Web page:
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Two aspects of William Shakespeare's "Hamlet" that have puzzled critics for several centuries are Hamlet's indecisiveness as a character and his delay in seeking revenge. One answer is that Hamlet wants to be absolutely sure of his facts before he takes revenge. Claudius is not only King of Denmark but Hamlet's uncle, and killing him without absolute certainty and moral justification would be ethically wrong.
One of the main reasons for the delay is the very nature of the evidence Hamlet has urging him on to revenge, namely his encounter with the ghost of his father. Ghosts are not inherently trustworthy; many Christians in Hamlet's period would have considered ghosts emissaries of the devil. This suspicion of the ghost appears in Horatio's speech arguing that Hamlet should not follow it:
What if it tempt you toward the flood, my lord,
Or to the dreadful summit of the cliff ...
And there assume some other horrible form,
Which might deprive your sovereignty of reason
And draw you into madness?...
Before Hamlet makes the final decision to murder his uncle, he must have firm evidence of his uncle's guilt, beyond the word of the ghost. Thus at the end of Act II Scene 2, Hamlet devises a plot to use a play to get Claudius to reveal his own guilt, stating:
... I'll have these players
Play something like the murder of my father
Before mine uncle: I'll observe his looks;
... if he but blench, I know my course.
... the play 's the thing
Wherein I'll catch the conscience of the king.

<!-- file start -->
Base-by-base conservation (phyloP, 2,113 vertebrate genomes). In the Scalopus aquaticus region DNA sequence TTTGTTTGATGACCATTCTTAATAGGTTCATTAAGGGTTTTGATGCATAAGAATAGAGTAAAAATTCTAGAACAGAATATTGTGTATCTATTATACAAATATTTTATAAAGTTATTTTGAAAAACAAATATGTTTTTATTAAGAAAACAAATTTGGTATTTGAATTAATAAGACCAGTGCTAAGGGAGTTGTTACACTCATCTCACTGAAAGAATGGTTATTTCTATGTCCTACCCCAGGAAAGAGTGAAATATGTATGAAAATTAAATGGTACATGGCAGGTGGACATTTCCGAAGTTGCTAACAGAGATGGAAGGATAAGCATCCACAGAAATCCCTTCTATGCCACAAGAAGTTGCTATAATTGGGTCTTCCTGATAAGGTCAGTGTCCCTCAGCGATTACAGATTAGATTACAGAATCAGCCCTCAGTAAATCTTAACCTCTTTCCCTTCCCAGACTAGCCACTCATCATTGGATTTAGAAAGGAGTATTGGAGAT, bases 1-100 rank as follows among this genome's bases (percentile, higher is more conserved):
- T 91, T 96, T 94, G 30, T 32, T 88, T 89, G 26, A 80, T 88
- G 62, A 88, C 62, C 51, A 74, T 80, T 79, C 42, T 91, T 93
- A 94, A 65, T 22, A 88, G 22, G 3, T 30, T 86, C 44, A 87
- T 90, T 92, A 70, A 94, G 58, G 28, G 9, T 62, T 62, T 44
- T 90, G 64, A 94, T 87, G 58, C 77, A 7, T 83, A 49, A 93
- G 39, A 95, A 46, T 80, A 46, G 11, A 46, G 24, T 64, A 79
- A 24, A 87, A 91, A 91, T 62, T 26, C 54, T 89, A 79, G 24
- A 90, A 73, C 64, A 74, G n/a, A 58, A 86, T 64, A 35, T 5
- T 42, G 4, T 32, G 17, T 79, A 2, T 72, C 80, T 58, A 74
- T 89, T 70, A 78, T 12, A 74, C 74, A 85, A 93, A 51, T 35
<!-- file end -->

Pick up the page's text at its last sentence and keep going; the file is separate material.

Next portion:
There are a number of reasons where Hamlet confesses his delay. His soliloquy at the end of 2.2, his 2B soliloquy in 3.1, his soliloquy in 3.3 while Claudius is praying and then in his final soliloquy at the end of 4.4. Also read the Player King's speech, "I do believe you think what now you speak..." But that is just a surface analysis of the delay theme. What Shakespeare explores is the human propensity to reevaluate our decisions. One must be careful in accusing Hamlet of indecision. He is not indecisive. He proclaims to the Ghost, "Haste me to know't, that I...May sweep to my revenge." There is a much finer point here. The delay occurs after the decision is made. It's the chasm between resolution and action. Look at Claudius and his decision to send Hamlet to England at the end of 3.1 (Hamlet doesn't leave until the end of 4.4 why?) or compare Laertes' revenge on Hamlet when he actually gets his fingers on Hamlet's throat in Ophelia's grave. Laertes had bragged that he would cut Hamlet's throat in the churchyard. There are millions of reasons for not acting on our decisions. But, as Hamlet confesses in his last solioquy, greatness comes from action not excuses. So, put yourself in Hamlet's place and think through actually killing the king.
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